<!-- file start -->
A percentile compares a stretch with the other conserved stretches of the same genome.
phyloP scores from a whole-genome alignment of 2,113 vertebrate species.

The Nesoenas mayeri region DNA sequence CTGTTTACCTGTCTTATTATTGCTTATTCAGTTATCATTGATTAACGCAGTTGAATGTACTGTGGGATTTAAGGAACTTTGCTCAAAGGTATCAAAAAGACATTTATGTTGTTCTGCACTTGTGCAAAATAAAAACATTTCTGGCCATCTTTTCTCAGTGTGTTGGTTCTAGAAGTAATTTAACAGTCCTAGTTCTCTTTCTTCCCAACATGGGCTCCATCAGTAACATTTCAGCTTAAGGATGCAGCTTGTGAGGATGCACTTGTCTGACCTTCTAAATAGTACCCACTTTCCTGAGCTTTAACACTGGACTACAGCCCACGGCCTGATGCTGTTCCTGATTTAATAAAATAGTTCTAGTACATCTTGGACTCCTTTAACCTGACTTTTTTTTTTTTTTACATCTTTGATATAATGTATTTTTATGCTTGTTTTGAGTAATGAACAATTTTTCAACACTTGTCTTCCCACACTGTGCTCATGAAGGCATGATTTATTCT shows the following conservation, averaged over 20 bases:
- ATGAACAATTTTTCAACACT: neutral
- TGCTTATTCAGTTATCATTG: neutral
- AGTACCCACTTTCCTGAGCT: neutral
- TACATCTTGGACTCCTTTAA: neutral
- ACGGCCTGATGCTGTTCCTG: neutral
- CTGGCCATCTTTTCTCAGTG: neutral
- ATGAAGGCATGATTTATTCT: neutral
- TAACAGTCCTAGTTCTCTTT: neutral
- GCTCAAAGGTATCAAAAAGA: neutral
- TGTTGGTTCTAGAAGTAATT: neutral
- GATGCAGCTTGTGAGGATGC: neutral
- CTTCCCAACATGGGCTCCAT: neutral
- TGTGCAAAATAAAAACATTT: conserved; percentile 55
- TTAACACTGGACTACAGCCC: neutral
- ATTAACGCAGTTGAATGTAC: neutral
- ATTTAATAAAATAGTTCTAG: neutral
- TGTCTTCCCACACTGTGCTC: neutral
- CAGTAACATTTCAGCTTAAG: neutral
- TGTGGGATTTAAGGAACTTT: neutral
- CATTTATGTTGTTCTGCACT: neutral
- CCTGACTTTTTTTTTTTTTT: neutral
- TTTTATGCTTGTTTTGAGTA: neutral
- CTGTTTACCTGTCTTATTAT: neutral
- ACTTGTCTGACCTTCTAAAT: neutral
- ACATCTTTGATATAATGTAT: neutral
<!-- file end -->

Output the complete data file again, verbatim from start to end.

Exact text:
A percentile compares a stretch with the other conserved stretches of the same genome.
phyloP scores from a whole-genome alignment of 2,113 vertebrate species.

The Nesoenas mayeri region DNA sequence CTGTTTACCTGTCTTATTATTGCTTATTCAGTTATCATTGATTAACGCAGTTGAATGTACTGTGGGATTTAAGGAACTTTGCTCAAAGGTATCAAAAAGACATTTATGTTGTTCTGCACTTGTGCAAAATAAAAACATTTCTGGCCATCTTTTCTCAGTGTGTTGGTTCTAGAAGTAATTTAACAGTCCTAGTTCTCTTTCTTCCCAACATGGGCTCCATCAGTAACATTTCAGCTTAAGGATGCAGCTTGTGAGGATGCACTTGTCTGACCTTCTAAATAGTACCCACTTTCCTGAGCTTTAACACTGGACTACAGCCCACGGCCTGATGCTGTTCCTGATTTAATAAAATAGTTCTAGTACATCTTGGACTCCTTTAACCTGACTTTTTTTTTTTTTTACATCTTTGATATAATGTATTTTTATGCTTGTTTTGAGTAATGAACAATTTTTCAACACTTGTCTTCCCACACTGTGCTCATGAAGGCATGATTTATTCT shows the following conservation, averaged over 20 bases:
- ATGAACAATTTTTCAACACT: neutral
- TGCTTATTCAGTTATCATTG: neutral
- AGTACCCACTTTCCTGAGCT: neutral
- TACATCTTGGACTCCTTTAA: neutral
- ACGGCCTGATGCTGTTCCTG: neutral
- CTGGCCATCTTTTCTCAGTG: neutral
- ATGAAGGCATGATTTATTCT: neutral
- TAACAGTCCTAGTTCTCTTT: neutral
- GCTCAAAGGTATCAAAAAGA: neutral
- TGTTGGTTCTAGAAGTAATT: neutral
- GATGCAGCTTGTGAGGATGC: neutral
- CTTCCCAACATGGGCTCCAT: neutral
- TGTGCAAAATAAAAACATTT: conserved; percentile 55
- TTAACACTGGACTACAGCCC: neutral
- ATTAACGCAGTTGAATGTAC: neutral
- ATTTAATAAAATAGTTCTAG: neutral
- TGTCTTCCCACACTGTGCTC: neutral
- CAGTAACATTTCAGCTTAAG: neutral
- TGTGGGATTTAAGGAACTTT: neutral
- CATTTATGTTGTTCTGCACT: neutral
- CCTGACTTTTTTTTTTTTTT: neutral
- TTTTATGCTTGTTTTGAGTA: neutral
- CTGTTTACCTGTCTTATTAT: neutral
- ACTTGTCTGACCTTCTAAAT: neutral
- ACATCTTTGATATAATGTAT: neutral